‘Stay at home’ – Sweden issues RED snow alert for first time in a decade

'Stay at home' – Sweden issues RED snow alert for first time in a decade
Sundsvall on Monday. Photo: Mats Andersson/TT (inset: SMHI)
Swedish authorities warned people who live in the Västernorrland region not to travel on Monday evening, as they closed the railway and braced for a snow storm.

Around 50-70 centimetres of snow was expected to fall in the Västernorrland region between Monday and Tuesday, said Sweden's national weather agency SMHI.

It's the first time in at least ten years that SMHI issues a class-three – or red – weather warning (the most serious on a scale from one-three, or yellow-red) for heavy snow, wrote the TT news agency, adding that some areas may get close to one metre of snow.

There was also a class-two snow warning in place for Jämtland and coastal areas of Västerbotten, and a class-one warning for either snow or ice in nearly all of Sweden.

You can check current weather alerts in your area of Sweden here.


A bus got stuck in the snow in Sundsvall on Monday. Photo: Mats Andersson/TT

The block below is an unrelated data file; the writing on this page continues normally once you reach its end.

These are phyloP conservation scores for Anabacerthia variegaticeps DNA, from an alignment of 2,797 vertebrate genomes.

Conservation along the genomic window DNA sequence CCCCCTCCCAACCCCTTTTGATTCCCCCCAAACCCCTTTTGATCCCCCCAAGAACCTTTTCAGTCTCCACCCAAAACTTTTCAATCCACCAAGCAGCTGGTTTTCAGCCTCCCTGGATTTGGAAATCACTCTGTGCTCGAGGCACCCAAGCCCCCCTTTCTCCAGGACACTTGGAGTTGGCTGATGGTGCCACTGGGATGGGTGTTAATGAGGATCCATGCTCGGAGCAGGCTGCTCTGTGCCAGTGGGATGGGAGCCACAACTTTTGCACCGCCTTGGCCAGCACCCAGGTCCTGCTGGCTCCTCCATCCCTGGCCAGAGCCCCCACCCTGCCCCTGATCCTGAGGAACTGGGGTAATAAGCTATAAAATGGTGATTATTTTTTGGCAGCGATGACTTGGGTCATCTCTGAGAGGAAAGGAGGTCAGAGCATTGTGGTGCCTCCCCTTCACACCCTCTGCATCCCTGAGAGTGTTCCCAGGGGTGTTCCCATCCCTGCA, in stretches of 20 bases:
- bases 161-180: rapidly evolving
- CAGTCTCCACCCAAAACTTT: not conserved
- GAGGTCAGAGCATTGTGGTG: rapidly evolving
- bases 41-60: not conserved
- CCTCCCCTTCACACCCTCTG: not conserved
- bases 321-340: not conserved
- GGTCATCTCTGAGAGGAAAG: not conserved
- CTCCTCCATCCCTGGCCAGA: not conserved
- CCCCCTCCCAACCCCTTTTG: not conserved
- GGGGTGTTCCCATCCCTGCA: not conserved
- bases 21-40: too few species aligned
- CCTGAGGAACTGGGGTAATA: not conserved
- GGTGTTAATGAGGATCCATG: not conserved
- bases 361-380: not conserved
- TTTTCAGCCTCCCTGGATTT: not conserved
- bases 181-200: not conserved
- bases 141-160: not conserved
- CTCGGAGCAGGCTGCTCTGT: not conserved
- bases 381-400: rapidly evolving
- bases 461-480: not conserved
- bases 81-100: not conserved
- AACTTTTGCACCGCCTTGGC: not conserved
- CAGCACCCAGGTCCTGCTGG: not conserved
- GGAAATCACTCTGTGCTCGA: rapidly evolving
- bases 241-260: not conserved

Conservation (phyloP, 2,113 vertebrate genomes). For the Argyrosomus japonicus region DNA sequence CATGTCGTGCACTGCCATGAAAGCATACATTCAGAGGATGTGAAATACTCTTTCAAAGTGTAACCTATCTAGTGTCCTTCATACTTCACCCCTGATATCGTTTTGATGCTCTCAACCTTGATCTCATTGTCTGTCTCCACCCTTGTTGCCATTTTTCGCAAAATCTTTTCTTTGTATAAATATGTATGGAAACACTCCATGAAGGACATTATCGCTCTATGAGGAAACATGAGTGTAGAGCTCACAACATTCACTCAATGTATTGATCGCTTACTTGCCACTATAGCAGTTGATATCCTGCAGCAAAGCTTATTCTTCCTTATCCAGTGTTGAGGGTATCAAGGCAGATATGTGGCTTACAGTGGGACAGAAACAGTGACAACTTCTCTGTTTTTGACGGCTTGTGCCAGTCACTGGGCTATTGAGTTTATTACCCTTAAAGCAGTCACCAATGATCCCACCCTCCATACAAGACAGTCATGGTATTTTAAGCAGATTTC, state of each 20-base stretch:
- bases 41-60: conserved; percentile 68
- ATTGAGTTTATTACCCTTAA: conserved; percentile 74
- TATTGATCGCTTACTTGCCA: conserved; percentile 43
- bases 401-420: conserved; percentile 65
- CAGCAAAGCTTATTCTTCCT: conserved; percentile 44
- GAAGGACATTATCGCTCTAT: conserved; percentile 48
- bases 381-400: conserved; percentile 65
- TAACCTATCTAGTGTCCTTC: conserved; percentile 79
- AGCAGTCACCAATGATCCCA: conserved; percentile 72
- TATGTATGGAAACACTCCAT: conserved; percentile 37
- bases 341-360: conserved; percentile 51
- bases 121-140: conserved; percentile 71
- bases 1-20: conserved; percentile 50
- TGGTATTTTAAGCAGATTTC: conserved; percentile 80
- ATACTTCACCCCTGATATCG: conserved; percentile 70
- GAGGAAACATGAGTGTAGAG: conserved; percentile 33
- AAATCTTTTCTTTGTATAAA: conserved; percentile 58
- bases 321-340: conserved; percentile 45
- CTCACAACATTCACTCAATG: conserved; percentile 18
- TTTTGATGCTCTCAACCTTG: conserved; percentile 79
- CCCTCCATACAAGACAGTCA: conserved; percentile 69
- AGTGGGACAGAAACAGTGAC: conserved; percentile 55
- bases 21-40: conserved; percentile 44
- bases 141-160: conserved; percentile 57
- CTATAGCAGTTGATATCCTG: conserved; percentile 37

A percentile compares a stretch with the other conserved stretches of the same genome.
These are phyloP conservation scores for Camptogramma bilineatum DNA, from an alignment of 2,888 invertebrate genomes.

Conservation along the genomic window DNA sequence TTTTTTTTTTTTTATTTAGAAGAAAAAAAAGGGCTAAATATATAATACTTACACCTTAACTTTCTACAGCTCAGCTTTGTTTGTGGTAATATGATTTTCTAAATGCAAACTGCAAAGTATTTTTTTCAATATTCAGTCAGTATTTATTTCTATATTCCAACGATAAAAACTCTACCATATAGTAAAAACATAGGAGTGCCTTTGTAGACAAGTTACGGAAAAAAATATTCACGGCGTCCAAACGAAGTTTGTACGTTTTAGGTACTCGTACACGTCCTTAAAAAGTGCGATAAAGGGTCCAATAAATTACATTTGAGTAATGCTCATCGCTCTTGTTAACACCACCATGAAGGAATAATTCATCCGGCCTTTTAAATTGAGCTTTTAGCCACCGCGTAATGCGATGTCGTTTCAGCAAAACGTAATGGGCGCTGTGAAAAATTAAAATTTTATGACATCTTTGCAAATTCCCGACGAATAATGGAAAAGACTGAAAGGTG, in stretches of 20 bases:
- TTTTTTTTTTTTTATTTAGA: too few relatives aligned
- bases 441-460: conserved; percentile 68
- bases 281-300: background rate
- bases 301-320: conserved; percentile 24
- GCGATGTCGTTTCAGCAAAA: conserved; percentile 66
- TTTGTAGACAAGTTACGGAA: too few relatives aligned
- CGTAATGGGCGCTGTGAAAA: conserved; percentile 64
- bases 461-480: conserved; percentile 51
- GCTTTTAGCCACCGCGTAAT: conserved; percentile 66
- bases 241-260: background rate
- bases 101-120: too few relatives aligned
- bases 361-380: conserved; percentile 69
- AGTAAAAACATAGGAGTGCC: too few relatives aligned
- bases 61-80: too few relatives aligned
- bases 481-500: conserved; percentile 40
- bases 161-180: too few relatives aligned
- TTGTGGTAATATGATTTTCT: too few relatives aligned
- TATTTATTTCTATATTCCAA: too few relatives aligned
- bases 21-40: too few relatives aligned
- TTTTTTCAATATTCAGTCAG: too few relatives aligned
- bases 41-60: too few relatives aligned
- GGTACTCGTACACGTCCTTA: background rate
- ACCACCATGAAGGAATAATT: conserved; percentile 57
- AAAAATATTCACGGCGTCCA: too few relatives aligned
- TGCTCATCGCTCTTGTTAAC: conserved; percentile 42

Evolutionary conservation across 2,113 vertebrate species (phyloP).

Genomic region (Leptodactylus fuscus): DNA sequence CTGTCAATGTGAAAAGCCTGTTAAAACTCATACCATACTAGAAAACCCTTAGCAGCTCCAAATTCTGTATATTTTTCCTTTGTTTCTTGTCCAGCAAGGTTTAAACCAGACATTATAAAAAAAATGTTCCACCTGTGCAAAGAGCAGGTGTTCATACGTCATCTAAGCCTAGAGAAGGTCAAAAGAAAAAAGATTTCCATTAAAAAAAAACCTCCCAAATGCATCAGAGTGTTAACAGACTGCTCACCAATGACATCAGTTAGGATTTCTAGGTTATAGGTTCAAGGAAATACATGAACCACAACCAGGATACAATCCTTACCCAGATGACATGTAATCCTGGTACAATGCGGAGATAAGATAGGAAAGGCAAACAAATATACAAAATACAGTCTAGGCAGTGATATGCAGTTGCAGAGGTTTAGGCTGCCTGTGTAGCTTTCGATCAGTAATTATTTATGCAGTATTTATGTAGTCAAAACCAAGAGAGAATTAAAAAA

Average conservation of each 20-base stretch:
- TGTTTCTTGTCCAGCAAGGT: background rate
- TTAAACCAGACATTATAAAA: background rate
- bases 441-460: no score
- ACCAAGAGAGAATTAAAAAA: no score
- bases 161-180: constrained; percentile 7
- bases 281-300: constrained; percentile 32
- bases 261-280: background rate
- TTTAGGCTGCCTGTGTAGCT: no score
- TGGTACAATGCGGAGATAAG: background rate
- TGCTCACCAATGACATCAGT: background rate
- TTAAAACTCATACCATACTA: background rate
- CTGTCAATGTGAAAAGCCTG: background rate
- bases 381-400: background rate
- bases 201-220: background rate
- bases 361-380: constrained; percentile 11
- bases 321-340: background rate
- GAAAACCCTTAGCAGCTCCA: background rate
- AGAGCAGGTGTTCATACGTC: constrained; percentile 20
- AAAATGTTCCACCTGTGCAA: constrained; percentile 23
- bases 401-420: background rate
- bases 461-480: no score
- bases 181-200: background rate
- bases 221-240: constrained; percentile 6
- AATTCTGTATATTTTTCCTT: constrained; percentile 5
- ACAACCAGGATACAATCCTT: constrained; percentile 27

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Sweden's Transport Administration meanwhile said it would not allow any trains to travel between Umeå and Sundsvall – two major northern hubs – from Monday 8pm.

The railway was not expected to reopen until noon on Wednesday.

Drivers in Västernorrland in particular were told to stay at home if possible.

“Road users should not head out on the roads unless they have to! In that case, make sure to keep your distance from fellow road users, and prepare by bringing a fully charged mobile phone, water, blanket, warm clothes and something to eat. Make sure you have plenty of fuel in your vehicle,” warned the Transport Adminstration.


SMHI's map of weather alerts as of 5.30pm. Find a detailed description here. Photo: SMHI

In the city of Örnsköldsvik, schools will be closed on Tuesday and Wednesday, reported local newspaper Allehanda. Sundsvall also cancelled Tuesday teaching, but said schools would remain open for parents who are not able to stay at home with their children.

Kramfors said its schools would remain open, but that children would be free to choose to stay at home.

“We're not going to force any children to come to school tomorrow,” Stefan Karlstedt, head of compulsory education in Kramfors, told the TT newswire.


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